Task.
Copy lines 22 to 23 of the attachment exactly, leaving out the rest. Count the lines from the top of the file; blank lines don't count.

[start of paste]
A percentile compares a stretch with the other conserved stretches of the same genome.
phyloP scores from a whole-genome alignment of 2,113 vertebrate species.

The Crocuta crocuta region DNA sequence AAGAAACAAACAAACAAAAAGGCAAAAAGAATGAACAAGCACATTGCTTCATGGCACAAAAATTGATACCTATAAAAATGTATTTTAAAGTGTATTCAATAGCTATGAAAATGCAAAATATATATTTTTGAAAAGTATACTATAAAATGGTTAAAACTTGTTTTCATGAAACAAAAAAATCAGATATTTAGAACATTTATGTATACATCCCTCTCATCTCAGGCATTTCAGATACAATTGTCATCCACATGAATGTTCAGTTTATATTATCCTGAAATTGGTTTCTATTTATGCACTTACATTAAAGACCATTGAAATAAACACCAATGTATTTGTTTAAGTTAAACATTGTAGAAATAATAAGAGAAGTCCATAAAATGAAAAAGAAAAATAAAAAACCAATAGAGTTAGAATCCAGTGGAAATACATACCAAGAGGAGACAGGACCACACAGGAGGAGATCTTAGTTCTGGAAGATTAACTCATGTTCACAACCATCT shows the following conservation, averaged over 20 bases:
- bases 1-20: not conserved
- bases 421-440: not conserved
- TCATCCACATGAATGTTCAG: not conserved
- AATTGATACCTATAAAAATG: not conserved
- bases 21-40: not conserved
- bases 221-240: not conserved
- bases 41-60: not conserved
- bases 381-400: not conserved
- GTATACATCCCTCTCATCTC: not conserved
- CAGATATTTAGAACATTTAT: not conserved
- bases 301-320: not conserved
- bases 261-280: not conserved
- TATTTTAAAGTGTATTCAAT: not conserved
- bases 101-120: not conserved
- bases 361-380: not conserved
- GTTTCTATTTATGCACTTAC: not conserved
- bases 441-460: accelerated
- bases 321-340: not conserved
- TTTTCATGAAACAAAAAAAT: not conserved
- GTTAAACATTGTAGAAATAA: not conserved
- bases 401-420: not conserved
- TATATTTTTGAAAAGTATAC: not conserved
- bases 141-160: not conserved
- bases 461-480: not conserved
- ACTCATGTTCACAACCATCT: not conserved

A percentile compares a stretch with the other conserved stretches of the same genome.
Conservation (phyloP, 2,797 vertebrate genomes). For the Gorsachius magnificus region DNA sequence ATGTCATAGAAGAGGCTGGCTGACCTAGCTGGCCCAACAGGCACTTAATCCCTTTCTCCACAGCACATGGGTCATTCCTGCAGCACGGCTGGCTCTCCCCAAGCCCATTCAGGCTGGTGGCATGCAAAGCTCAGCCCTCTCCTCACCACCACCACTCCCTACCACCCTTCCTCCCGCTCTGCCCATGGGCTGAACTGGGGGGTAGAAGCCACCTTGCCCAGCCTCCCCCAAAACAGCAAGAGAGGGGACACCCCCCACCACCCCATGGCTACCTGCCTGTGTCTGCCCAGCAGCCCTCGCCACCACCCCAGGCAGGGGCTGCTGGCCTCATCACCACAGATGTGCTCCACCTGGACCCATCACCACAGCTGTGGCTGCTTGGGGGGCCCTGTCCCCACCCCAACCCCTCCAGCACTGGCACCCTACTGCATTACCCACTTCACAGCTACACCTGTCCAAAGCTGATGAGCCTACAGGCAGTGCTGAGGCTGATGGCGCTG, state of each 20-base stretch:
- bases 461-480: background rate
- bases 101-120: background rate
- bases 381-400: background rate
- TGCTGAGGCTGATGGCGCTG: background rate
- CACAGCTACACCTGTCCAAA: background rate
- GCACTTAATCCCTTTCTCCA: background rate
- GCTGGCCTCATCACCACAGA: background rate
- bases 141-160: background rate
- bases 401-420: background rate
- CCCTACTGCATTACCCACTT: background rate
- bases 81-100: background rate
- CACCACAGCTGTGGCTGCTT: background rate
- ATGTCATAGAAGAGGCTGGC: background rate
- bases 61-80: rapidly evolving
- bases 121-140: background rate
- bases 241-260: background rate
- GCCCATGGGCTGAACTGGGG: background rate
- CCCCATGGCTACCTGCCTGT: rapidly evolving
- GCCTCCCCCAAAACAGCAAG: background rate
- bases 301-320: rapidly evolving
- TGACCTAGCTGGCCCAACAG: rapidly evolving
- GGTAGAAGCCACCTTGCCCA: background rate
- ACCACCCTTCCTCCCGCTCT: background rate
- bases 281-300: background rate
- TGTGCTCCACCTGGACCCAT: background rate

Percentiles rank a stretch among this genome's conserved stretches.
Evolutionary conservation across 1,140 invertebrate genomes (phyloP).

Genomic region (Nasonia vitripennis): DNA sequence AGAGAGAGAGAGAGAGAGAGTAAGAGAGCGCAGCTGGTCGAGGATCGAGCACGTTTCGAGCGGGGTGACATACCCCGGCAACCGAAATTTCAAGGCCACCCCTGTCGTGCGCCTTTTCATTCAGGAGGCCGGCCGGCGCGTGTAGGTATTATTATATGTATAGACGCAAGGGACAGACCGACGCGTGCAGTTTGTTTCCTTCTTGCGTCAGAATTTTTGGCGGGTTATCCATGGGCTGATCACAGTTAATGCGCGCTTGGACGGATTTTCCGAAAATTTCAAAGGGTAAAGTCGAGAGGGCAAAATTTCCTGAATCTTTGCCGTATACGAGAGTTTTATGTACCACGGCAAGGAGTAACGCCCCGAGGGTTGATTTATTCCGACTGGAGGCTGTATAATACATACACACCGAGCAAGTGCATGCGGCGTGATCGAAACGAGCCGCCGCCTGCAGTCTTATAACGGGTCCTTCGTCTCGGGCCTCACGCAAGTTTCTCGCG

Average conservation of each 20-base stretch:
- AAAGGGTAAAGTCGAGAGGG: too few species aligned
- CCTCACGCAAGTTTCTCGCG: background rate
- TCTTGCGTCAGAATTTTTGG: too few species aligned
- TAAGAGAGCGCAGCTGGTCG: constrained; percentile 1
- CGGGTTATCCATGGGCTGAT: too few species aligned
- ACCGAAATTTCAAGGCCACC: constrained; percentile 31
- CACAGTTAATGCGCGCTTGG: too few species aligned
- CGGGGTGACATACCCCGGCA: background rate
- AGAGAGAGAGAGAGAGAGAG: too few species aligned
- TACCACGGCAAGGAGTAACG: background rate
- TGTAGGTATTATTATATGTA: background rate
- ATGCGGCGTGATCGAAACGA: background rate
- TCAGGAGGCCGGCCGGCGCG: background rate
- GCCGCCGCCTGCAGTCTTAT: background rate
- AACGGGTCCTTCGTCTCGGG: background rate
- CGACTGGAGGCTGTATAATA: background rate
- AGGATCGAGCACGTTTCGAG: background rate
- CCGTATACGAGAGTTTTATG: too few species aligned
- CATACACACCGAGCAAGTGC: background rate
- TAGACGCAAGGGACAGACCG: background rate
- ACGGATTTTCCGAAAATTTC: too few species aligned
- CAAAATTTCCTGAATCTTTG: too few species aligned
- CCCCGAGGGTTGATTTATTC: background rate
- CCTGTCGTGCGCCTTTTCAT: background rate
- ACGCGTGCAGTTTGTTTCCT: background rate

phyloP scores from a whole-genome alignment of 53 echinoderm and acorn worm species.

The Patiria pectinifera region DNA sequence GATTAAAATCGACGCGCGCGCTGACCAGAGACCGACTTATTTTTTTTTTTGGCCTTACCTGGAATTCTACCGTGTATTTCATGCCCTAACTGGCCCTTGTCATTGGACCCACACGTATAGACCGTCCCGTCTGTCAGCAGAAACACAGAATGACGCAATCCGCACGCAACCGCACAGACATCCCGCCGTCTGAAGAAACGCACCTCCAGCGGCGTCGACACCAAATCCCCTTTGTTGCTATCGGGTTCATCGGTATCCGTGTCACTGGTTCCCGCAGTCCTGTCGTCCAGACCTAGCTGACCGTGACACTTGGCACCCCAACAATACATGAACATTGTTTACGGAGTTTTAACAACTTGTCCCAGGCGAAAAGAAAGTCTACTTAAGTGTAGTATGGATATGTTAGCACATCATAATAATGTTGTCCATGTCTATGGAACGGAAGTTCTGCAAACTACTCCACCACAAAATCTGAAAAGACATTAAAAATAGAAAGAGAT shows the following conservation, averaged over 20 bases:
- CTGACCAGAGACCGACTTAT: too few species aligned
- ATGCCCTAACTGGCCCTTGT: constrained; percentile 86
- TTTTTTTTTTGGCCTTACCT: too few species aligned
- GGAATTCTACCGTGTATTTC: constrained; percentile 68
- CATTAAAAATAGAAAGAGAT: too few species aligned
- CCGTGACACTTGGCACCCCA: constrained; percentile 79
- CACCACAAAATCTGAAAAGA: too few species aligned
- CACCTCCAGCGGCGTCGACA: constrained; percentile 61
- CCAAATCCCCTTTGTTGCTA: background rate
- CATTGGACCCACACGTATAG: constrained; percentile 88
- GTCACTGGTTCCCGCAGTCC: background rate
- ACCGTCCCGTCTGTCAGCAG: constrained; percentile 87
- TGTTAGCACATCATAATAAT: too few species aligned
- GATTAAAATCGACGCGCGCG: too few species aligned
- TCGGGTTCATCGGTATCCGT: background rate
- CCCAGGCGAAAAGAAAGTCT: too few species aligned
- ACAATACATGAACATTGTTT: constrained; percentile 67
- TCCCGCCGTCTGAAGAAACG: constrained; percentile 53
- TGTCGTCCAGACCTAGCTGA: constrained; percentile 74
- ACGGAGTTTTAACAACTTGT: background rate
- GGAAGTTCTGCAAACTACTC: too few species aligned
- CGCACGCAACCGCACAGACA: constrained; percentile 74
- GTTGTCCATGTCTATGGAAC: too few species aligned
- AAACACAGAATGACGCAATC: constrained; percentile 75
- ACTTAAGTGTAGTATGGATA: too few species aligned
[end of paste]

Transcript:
- TTTTCATGAAACAAAAAAAT: not conserved
- GTTAAACATTGTAGAAATAA: not conserved